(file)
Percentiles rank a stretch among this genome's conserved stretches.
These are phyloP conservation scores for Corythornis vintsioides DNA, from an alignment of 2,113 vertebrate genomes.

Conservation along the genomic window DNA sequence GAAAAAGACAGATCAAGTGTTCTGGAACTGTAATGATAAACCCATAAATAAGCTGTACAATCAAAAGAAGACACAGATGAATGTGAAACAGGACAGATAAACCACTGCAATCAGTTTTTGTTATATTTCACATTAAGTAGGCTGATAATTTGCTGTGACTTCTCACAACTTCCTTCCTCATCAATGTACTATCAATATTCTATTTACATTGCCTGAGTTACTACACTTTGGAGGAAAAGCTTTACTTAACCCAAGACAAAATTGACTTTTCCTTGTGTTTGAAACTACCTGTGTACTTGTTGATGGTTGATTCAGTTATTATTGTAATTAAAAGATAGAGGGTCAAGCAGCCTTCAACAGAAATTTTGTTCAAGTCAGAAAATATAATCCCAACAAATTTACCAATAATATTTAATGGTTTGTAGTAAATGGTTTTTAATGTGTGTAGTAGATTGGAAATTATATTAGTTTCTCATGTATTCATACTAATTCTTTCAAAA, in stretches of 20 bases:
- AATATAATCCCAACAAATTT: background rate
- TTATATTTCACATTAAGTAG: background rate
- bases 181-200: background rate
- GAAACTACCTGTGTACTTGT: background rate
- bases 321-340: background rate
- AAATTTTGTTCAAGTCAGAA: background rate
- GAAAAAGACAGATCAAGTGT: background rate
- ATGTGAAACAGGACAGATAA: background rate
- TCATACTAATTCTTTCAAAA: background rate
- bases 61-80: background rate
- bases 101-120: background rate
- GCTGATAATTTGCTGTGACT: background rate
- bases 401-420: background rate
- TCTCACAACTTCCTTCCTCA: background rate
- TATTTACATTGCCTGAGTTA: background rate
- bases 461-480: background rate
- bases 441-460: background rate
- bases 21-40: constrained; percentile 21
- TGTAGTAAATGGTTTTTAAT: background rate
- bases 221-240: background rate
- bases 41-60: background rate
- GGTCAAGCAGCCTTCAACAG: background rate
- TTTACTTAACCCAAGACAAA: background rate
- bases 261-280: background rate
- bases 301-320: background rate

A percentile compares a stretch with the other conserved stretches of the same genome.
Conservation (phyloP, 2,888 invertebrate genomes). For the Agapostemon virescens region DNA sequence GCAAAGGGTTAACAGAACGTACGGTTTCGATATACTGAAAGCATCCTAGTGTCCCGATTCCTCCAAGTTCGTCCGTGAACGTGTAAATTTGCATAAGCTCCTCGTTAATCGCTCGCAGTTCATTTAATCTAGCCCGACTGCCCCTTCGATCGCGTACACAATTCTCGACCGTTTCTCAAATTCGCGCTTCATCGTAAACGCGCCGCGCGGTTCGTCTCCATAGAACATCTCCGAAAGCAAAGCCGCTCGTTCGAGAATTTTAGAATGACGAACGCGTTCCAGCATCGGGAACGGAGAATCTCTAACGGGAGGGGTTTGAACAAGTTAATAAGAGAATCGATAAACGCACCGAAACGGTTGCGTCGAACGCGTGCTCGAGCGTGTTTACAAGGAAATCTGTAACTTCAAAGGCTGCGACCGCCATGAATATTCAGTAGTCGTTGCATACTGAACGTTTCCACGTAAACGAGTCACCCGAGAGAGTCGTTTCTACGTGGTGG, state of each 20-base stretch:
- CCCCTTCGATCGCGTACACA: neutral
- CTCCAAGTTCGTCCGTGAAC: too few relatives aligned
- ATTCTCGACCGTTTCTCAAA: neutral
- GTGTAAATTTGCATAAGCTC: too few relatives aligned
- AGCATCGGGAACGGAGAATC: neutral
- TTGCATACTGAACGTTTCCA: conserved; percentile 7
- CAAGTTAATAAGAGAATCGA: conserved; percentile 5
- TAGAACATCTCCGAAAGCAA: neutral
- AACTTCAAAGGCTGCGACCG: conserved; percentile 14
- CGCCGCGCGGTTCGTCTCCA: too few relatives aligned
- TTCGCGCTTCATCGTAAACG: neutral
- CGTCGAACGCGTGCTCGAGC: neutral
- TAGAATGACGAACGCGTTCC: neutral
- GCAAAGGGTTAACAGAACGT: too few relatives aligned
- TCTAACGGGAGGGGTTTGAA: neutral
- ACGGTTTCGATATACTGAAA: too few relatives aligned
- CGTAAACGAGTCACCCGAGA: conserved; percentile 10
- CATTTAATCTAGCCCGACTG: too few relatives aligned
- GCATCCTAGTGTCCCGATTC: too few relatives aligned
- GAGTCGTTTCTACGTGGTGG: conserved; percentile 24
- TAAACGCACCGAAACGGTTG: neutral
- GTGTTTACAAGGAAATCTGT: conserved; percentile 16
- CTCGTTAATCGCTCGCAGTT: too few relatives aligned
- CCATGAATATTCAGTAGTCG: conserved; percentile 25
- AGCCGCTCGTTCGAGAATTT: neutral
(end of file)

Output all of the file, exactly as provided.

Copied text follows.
Percentiles rank a stretch among this genome's conserved stretches.
These are phyloP conservation scores for Corythornis vintsioides DNA, from an alignment of 2,113 vertebrate genomes.

Conservation along the genomic window DNA sequence GAAAAAGACAGATCAAGTGTTCTGGAACTGTAATGATAAACCCATAAATAAGCTGTACAATCAAAAGAAGACACAGATGAATGTGAAACAGGACAGATAAACCACTGCAATCAGTTTTTGTTATATTTCACATTAAGTAGGCTGATAATTTGCTGTGACTTCTCACAACTTCCTTCCTCATCAATGTACTATCAATATTCTATTTACATTGCCTGAGTTACTACACTTTGGAGGAAAAGCTTTACTTAACCCAAGACAAAATTGACTTTTCCTTGTGTTTGAAACTACCTGTGTACTTGTTGATGGTTGATTCAGTTATTATTGTAATTAAAAGATAGAGGGTCAAGCAGCCTTCAACAGAAATTTTGTTCAAGTCAGAAAATATAATCCCAACAAATTTACCAATAATATTTAATGGTTTGTAGTAAATGGTTTTTAATGTGTGTAGTAGATTGGAAATTATATTAGTTTCTCATGTATTCATACTAATTCTTTCAAAA, in stretches of 20 bases:
- AATATAATCCCAACAAATTT: background rate
- TTATATTTCACATTAAGTAG: background rate
- bases 181-200: background rate
- GAAACTACCTGTGTACTTGT: background rate
- bases 321-340: background rate
- AAATTTTGTTCAAGTCAGAA: background rate
- GAAAAAGACAGATCAAGTGT: background rate
- ATGTGAAACAGGACAGATAA: background rate
- TCATACTAATTCTTTCAAAA: background rate
- bases 61-80: background rate
- bases 101-120: background rate
- GCTGATAATTTGCTGTGACT: background rate
- bases 401-420: background rate
- TCTCACAACTTCCTTCCTCA: background rate
- TATTTACATTGCCTGAGTTA: background rate
- bases 461-480: background rate
- bases 441-460: background rate
- bases 21-40: constrained; percentile 21
- TGTAGTAAATGGTTTTTAAT: background rate
- bases 221-240: background rate
- bases 41-60: background rate
- GGTCAAGCAGCCTTCAACAG: background rate
- TTTACTTAACCCAAGACAAA: background rate
- bases 261-280: background rate
- bases 301-320: background rate

A percentile compares a stretch with the other conserved stretches of the same genome.
Conservation (phyloP, 2,888 invertebrate genomes). For the Agapostemon virescens region DNA sequence GCAAAGGGTTAACAGAACGTACGGTTTCGATATACTGAAAGCATCCTAGTGTCCCGATTCCTCCAAGTTCGTCCGTGAACGTGTAAATTTGCATAAGCTCCTCGTTAATCGCTCGCAGTTCATTTAATCTAGCCCGACTGCCCCTTCGATCGCGTACACAATTCTCGACCGTTTCTCAAATTCGCGCTTCATCGTAAACGCGCCGCGCGGTTCGTCTCCATAGAACATCTCCGAAAGCAAAGCCGCTCGTTCGAGAATTTTAGAATGACGAACGCGTTCCAGCATCGGGAACGGAGAATCTCTAACGGGAGGGGTTTGAACAAGTTAATAAGAGAATCGATAAACGCACCGAAACGGTTGCGTCGAACGCGTGCTCGAGCGTGTTTACAAGGAAATCTGTAACTTCAAAGGCTGCGACCGCCATGAATATTCAGTAGTCGTTGCATACTGAACGTTTCCACGTAAACGAGTCACCCGAGAGAGTCGTTTCTACGTGGTGG, state of each 20-base stretch:
- CCCCTTCGATCGCGTACACA: neutral
- CTCCAAGTTCGTCCGTGAAC: too few relatives aligned
- ATTCTCGACCGTTTCTCAAA: neutral
- GTGTAAATTTGCATAAGCTC: too few relatives aligned
- AGCATCGGGAACGGAGAATC: neutral
- TTGCATACTGAACGTTTCCA: conserved; percentile 7
- CAAGTTAATAAGAGAATCGA: conserved; percentile 5
- TAGAACATCTCCGAAAGCAA: neutral
- AACTTCAAAGGCTGCGACCG: conserved; percentile 14
- CGCCGCGCGGTTCGTCTCCA: too few relatives aligned
- TTCGCGCTTCATCGTAAACG: neutral
- CGTCGAACGCGTGCTCGAGC: neutral
- TAGAATGACGAACGCGTTCC: neutral
- GCAAAGGGTTAACAGAACGT: too few relatives aligned
- TCTAACGGGAGGGGTTTGAA: neutral
- ACGGTTTCGATATACTGAAA: too few relatives aligned
- CGTAAACGAGTCACCCGAGA: conserved; percentile 10
- CATTTAATCTAGCCCGACTG: too few relatives aligned
- GCATCCTAGTGTCCCGATTC: too few relatives aligned
- GAGTCGTTTCTACGTGGTGG: conserved; percentile 24
- TAAACGCACCGAAACGGTTG: neutral
- GTGTTTACAAGGAAATCTGT: conserved; percentile 16
- CTCGTTAATCGCTCGCAGTT: too few relatives aligned
- CCATGAATATTCAGTAGTCG: conserved; percentile 25
- AGCCGCTCGTTCGAGAATTT: neutral